No fairy tale at Euro Disney
Euro Disney may have made its first profit since it opened three years ago, but the theme park group is right to dampen over-enthusiastic talk that a fairy tale is about to begin. Large numbers of investors have taken a pounding on this company and it remains a risky prospect.
The good news is that revenues from theme parks and hotels are up 17 per cent and that attendances have risen by more than a fifth following a 20 per cent cut in admission prices. Hotel occupancy and room rates are also on the increase.
All this contributed to profits of Fr170m in the three months to June, compared with a Fr546m loss in the same period last year. The company is now expecting to break even over the full year.
This has been achieved against an uncertain economic backdrop. Weak consumer spending and a strong French franc have made a trip to Euro Disney expensive for the foreign visitors who make up around 60 per cent of the park's total.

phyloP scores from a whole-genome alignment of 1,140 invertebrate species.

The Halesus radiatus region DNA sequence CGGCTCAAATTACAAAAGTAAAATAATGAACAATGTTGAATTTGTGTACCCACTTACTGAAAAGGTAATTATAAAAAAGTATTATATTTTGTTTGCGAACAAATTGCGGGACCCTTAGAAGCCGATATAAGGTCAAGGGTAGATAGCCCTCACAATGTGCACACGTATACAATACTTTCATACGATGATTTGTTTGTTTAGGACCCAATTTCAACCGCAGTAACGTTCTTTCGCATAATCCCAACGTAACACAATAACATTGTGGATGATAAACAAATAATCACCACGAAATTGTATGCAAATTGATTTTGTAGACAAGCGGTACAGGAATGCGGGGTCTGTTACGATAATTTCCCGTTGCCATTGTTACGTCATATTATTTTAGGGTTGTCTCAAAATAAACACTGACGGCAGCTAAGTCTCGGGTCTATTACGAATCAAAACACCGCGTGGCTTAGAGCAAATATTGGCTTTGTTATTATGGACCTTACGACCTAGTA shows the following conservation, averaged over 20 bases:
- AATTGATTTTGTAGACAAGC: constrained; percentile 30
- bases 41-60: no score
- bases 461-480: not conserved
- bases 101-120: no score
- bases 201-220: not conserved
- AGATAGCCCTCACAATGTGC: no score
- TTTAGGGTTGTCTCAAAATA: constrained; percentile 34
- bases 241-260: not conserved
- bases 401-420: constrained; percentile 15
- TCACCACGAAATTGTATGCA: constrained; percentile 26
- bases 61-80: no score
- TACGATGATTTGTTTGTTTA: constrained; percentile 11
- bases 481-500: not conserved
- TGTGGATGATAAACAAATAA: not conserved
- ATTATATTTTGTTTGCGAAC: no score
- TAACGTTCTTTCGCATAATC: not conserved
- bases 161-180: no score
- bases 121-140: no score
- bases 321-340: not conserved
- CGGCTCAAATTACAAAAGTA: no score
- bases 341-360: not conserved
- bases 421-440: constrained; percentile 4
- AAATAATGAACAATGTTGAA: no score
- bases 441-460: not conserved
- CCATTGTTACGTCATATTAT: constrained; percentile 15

But there are still large rain clouds hovering ominously over Euro Disney's parade. It is still burdened with debts of more than Fr5bn. And it is enjoying a holiday from royalty payments owed to banks and the parent Walt Disney company lasting until 1997-98. When those payments start again the company will find the going tougher.
Competition is also growing. The Port Aventura theme park opened in Spain in May and another rival is scheduled to open in Dusseldorf next year. The shares rose 10 per cent to 232p yesterday, but they remain as risky as ever.
Turnover pounds P/Tax pounds EPS Dividend
Leslie Wise (I) 32.2m (26.8m) 1.5m (1.2m) 2.88p (2.38p) 1.75p (1.75p)
Lowe (Roert H) (I) 7.1m (5.8m) 678,000 (305,000) 0.78p (0.11p) - (-)
Menvier-Swain Group (F) 85.1m (70.3m) 11.1m (9.4m) 15.3p (12.9p) 3.5p (2.9p)
MITIE Group (F) 125.2m (101.7m) 4.6m (3.4m) 12.2p (8.5p) 1.7p (0.25p)
Ryland Group (F) 233.8m (183.2m) 3.2m (2m) 9.09p (7.81p) 2.35p (-)
Shandwick (I) 82.3m (78.7m) 3.2m (2.5m) 1.7p (1.5p) 0.43p (0.43p)
Stagecoach Holdings (F) 337.7m (190.8) 32.6m (18.9m) 16p (10.3p) 3.65p (2.45p)
St Modwen Properties (I) 13m (11m) 4.3m (4m) 2.5p (2.3p) 0.7p (0.5p)
Standard Platforms (I) 699,000 (750,000) -315,000 (-36,000) -1.5p (-0.9p) - (-)
Union (I) - (-) -792,000 (-793,000) -3p (-3.7p) 1.5p (1.5p)